[Public Papers of the Presidents of the United States: William J. Clinton (1998, Book I)]
[January 28, 1998]
[Page 128]
[From the U.S. Government Publishing Office www.gpo.gov]

Remarks to an Overflow Crowd at the University of Illinois in Champaign-
January 28, 1998

    Thank you. First of all, thank you for coming, and thank you for 
waiting. I'm sorry you had to wait so long.
    I want to thank Secretary Riley and the 
Vice President, and I also want to thank 
your Congressman, Congressman Tom Ewing, for 
coming along with me. Let's give him a big hand. [Applause]
    We have had an incredible day at the University of Illinois--an 
incredible day. You know, this is the third meeting we've been to. You 
had to sit through the other two, didn't you? Is that okay? [Applause]
    This reminds me--I hate to give the same speech over, but once I 
went to a concert where Tina Turner sang--you all know who Tina Turner 
is--and at the end of the concert, after singing all her new songs, she 
started to sing her first hit, ``Proud Mary.'' And the crowd started 
clapping, and she said, ``I have been singing this song for 25 years, 
but it gets better every time I do it.''
    But I'm not going to give you the whole dose again. I want to just 
make two points very briefly. Number one, the Vice President and I and 
our administration, we've worked very hard these last 5 years to get 
America in good shape, to have this country work again for ordinary 
people. And I think you can see, from the condition of the economy and 
from the fact that we're making real progress on our social problems and 
from our work in the world at large, that we're making that kind of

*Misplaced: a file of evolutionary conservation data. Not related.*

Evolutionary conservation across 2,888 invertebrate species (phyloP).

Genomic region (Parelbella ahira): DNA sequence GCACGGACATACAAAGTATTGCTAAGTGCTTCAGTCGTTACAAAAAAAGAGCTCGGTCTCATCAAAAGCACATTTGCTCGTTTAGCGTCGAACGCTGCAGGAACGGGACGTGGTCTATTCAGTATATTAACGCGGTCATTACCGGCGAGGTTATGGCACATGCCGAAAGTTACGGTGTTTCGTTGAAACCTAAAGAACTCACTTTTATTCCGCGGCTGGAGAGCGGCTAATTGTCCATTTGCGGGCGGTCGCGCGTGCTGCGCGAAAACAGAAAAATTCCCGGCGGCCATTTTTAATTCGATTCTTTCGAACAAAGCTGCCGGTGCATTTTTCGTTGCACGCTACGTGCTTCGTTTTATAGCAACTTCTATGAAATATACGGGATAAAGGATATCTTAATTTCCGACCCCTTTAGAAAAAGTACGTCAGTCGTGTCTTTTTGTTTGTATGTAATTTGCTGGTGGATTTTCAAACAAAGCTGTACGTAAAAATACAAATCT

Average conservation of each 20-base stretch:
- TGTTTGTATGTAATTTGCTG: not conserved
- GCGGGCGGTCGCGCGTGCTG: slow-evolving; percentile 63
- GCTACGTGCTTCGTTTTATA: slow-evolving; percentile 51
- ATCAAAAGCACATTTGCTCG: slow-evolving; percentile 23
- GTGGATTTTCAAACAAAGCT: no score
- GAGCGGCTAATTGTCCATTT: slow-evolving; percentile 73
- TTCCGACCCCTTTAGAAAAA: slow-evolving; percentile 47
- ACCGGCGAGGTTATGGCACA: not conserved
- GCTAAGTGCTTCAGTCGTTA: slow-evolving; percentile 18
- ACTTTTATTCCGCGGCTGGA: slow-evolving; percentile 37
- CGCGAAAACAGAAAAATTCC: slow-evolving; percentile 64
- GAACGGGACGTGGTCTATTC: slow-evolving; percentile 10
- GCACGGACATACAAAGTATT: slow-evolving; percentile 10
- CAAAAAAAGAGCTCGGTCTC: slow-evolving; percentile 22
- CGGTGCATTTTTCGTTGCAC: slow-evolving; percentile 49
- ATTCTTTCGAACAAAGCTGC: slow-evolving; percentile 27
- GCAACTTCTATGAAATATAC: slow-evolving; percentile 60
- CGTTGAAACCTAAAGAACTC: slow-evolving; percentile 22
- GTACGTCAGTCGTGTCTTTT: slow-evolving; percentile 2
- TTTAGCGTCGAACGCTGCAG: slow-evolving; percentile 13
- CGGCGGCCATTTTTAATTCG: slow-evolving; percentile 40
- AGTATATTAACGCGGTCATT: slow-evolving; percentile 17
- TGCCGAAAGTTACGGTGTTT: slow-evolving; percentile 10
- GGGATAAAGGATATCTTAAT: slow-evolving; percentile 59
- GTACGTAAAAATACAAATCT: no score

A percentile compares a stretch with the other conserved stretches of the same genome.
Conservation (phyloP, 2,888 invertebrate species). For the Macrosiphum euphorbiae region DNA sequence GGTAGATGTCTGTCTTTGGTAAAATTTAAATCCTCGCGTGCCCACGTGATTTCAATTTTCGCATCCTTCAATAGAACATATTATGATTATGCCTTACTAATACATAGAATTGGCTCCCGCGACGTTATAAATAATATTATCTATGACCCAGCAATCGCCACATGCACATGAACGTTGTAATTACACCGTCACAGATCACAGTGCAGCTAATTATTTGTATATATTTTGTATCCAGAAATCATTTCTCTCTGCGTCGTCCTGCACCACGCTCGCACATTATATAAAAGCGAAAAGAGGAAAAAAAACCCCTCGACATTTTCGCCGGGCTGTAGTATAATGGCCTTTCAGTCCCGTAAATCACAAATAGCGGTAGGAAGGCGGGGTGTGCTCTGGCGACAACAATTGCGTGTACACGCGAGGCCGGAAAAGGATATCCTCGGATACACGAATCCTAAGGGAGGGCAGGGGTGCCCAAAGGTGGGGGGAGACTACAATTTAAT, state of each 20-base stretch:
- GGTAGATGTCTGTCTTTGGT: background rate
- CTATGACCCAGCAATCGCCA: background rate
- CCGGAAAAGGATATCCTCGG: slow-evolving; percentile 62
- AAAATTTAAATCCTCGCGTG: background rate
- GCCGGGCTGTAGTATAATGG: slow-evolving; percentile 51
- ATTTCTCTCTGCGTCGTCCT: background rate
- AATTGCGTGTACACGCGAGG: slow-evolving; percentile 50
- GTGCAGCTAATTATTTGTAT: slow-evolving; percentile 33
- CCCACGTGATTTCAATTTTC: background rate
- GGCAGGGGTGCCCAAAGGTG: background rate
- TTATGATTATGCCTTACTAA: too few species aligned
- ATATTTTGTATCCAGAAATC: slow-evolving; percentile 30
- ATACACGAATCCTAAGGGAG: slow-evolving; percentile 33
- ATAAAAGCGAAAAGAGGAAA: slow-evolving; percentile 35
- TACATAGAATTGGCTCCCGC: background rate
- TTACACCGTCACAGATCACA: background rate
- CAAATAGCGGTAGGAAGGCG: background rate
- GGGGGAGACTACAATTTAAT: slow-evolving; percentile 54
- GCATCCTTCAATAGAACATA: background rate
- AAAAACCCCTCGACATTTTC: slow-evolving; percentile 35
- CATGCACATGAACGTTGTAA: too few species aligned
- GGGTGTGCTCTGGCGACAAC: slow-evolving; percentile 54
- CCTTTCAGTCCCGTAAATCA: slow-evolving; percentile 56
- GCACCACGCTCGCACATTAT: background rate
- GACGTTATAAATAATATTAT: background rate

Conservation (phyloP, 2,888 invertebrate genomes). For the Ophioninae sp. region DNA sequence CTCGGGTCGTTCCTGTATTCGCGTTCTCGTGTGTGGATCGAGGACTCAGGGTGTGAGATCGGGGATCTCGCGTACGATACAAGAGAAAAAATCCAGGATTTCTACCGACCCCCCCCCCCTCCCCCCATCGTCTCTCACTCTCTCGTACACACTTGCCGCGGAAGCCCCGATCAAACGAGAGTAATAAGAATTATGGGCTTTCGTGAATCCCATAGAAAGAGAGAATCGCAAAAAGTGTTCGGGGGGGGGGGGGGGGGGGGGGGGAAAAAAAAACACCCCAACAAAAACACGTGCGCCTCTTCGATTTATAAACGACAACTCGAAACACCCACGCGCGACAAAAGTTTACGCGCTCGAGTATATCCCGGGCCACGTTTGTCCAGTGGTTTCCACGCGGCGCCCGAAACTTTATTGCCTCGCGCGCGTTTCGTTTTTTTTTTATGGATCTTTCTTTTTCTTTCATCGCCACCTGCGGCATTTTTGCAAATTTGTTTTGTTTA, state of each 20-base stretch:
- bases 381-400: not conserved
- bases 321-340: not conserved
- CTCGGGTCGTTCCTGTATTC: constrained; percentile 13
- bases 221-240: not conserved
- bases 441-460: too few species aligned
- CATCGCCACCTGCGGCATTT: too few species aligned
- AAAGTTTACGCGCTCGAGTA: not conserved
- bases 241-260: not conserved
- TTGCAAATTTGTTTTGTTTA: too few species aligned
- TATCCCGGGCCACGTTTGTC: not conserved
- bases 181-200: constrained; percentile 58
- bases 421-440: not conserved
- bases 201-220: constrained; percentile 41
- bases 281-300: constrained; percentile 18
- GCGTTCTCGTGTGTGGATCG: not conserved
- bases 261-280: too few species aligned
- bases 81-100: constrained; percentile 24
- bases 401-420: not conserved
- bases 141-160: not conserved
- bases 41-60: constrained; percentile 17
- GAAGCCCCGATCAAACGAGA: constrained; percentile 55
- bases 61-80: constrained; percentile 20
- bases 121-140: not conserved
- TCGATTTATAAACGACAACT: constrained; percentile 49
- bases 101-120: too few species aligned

Now is the time we need to be thinking about what the 21st century 
will look like for all the young people here. And that means a 
commitment to education for everybody, all the way through college. It 
means a commitment to the idea that we can preserve and improve our 
environment while we grow the economy. It means a commitment to the idea 
that we can reform Social Security so that the big baby boom generation, 
that I'm the oldest member of, can retire without putting unfair burdens 
on those of you who are younger and your children.
    And it means that we can find a way in our increasingly diverse 
country to come together, across all the lines that divide us, into one 
America, because in a global society, believe you me, a great democracy 
like ours that can accommodate people of every race, every background, 
every religion, and still be bound together by shared values is the most 
blessed place on Earth.
    Our best days are ahead of us as a nation. And we are here today to 
ask you to stand with us in that fight, to imagine that kind of future 
and to be a part of it. And I am very grateful to you for coming out.
    Thank you, and God bless you. I want to go shake hands. Thank you.

Note: The President spoke at 1:04 p.m. in Gymnasium 2 of the Intramural 
Physical Education Building.